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“Alcohol Facts” Becomes a Reality: FTC Requires Four Loko To Label Its Product

Nutrition Facts, Supplement Facts, Drug Facts…… Alcohol Facts?  For a number of years, alcoholic beverages have been the only category of consumable product that does not bear basic product information in a consumer-friendly form.  Conventional foods have Nutrition Facts; dietary supplements have Supplement Facts; and OTC drugs have Drug Facts.  But, alcoholic beverages have…. mystery. While most (but not all) alcoholic beverages are required to list percent alcohol by volume (%ABV) or proof, you have to perform mathematical calculations in your head to know how many standard drinks you have consumed.

On February 12th, the Federal Trade Commission (FTC) issued an order that may dramatically alter the beverage alcohol labeling landscape.  To settle a complaint against Phusion Projects, LLC, the maker of Four Loko, the FTC has issued an order that requires Four Loko flavored malt beverages containing more than two servings of alcohol to carry an “Alcohol Facts” panel on the back of the container. The Alcohol Facts panel must include the beverage’s serving size, number of servings per container, container size, %ABV, and the following statement: “According to the U.S. Dietary Guidelines, a serving contains 0.6 ounces of pure alcohol.”

Alcohol Facts

While the Alcohol & Tobacco Tax and Trade Bureau (TTB), the agency that regulates labeling of alcoholic beverages, must approve the Alcohol Facts panel on Four Loko labels, one would think that the FTC cleared this requirement with the TTB before including it in its order.  And if TTB approves the Alcohol Facts panel on Four Loko labels, that should open the door for other bottlers to use it on their products voluntarily.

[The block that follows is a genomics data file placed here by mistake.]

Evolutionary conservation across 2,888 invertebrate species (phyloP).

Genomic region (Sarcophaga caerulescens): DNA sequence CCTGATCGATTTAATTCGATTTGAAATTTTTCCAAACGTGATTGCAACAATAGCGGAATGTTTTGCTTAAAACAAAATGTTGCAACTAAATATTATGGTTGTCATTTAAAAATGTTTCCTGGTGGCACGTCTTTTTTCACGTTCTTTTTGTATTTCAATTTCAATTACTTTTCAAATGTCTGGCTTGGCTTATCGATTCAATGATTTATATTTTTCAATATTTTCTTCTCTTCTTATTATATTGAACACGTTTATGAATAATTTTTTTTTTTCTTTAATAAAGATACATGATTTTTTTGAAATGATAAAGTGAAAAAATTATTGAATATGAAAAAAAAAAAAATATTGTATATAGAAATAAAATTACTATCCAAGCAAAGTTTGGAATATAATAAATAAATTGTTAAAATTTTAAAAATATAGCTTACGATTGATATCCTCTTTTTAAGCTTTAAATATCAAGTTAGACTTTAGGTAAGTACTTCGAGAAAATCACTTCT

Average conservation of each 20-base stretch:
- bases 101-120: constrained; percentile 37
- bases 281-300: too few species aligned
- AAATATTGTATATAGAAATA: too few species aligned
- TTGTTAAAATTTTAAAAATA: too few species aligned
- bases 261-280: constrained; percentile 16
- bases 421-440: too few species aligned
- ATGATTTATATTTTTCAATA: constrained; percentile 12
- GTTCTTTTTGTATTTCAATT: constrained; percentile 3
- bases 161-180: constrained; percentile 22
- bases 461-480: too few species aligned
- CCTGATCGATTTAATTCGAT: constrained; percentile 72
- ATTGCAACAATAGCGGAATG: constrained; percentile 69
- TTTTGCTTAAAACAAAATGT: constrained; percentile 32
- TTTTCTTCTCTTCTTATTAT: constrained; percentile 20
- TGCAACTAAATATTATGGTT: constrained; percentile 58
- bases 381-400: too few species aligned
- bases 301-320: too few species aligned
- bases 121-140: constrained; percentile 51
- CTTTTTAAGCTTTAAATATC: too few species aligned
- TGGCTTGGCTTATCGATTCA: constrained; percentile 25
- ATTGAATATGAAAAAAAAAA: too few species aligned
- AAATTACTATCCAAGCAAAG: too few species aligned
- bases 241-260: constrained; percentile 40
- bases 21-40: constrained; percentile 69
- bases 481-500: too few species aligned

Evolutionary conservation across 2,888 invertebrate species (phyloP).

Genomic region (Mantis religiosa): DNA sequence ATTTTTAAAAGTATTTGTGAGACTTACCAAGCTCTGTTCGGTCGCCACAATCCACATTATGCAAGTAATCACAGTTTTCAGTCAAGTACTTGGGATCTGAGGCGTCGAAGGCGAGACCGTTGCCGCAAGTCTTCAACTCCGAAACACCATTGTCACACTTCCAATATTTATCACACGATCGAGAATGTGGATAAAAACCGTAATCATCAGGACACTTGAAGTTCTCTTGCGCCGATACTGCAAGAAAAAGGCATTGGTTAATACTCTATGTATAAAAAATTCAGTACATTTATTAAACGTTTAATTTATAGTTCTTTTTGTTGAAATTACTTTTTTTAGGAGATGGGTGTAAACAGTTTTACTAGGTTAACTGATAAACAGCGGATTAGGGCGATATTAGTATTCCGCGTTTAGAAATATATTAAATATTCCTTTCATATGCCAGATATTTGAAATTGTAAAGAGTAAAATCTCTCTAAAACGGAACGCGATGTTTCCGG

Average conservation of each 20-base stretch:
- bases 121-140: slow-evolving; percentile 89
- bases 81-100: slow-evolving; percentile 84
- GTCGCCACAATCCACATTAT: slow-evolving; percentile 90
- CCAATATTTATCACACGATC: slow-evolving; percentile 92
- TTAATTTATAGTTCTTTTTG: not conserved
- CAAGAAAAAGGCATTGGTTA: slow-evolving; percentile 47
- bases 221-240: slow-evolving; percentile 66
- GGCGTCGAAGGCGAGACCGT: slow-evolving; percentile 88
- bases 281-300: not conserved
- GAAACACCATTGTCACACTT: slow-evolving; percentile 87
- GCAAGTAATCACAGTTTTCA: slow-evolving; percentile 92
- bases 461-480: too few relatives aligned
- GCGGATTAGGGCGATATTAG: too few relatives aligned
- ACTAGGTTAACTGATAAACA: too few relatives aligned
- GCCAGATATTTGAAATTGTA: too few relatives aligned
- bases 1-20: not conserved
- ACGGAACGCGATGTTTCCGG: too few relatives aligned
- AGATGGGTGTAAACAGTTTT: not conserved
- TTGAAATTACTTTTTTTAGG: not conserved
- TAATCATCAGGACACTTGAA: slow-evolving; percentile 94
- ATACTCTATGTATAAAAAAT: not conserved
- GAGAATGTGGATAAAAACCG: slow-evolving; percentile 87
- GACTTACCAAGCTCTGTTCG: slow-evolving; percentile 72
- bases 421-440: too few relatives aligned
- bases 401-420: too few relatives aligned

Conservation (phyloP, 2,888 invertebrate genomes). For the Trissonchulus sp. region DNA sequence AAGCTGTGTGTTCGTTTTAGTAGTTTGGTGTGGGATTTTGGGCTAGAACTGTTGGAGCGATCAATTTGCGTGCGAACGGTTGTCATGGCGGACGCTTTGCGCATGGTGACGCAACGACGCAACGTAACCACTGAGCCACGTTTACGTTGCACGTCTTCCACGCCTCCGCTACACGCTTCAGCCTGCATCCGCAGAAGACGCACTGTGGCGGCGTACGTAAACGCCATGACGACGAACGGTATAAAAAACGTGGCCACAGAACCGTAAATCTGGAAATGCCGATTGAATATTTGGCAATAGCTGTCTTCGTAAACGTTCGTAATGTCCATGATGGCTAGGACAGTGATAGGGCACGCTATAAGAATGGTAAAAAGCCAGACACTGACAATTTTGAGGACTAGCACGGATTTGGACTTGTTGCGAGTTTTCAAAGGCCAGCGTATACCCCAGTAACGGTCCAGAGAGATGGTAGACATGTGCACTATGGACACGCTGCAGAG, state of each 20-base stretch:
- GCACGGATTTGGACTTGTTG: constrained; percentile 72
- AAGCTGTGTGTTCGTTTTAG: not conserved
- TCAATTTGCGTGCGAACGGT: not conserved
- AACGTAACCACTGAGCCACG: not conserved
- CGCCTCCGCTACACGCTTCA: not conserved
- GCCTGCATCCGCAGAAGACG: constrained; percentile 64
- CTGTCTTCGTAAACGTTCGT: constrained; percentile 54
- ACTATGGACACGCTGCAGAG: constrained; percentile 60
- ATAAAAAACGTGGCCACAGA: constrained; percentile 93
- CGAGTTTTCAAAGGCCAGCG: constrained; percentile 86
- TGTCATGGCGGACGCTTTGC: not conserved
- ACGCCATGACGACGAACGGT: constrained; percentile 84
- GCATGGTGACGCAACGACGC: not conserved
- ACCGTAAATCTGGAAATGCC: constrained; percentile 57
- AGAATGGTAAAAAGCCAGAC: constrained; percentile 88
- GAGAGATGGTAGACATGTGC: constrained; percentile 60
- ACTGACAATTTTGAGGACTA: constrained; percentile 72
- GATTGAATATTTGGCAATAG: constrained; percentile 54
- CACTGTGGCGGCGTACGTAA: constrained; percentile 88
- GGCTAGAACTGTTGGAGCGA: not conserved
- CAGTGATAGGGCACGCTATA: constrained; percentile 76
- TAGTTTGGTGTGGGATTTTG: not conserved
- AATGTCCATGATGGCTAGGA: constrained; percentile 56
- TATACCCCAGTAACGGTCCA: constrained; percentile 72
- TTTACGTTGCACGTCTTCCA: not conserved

Why is this important?  The Alcohol Facts panel will enable consumers to easily determine how many standard drinks are in a can or bottle.  For example, if the Alcohol Facts panel says a can or bottle contains 4 servings and that each serving contains 0.6 ounces of pure alcohol (i.e., a standard drink), then a consumer knows that the product contains the alcohol equivalent of four regular beers, four glasses of wine, or four shots of distilled spirits.  With this information, consumers can better modulate their alcohol intake.

Alcohol Facts labels will enable consumers to:

  • Follow the Dietary Guidelines advice on moderate drinking. The Dietary Guidelines recommends that men consume no more than two, and women no more than one, drink(s) per day on average.  A drink is defined as the amount of beer, wine, or spirits that contains 0.6 ounces of pure alcohol.
  • Follow the FDA’s warnings on aspirin and acetaminophen, which state: “If you consume 3 or more alcoholic drinks per day, ask your health professional whether you should take acetaminophen or other pain relievers…”
  • Avoid the many problems associated with over-consumption of alcohol, including alcohol abuse and drunk driving.

Almost ten years ago, the consumer groups National Consumers League, Consumer Federation of America, Center for Science in the Public Interest, and Shape Up America! petitioned TTB to require an Alcohol Facts panel on labels of all alcoholic beverages.  TTB published a proposed rule in 2007, received literally thousands of comments from the public in support, but never finalized it.  It’s possible the FTC order may give the TTB rulemaking new life.

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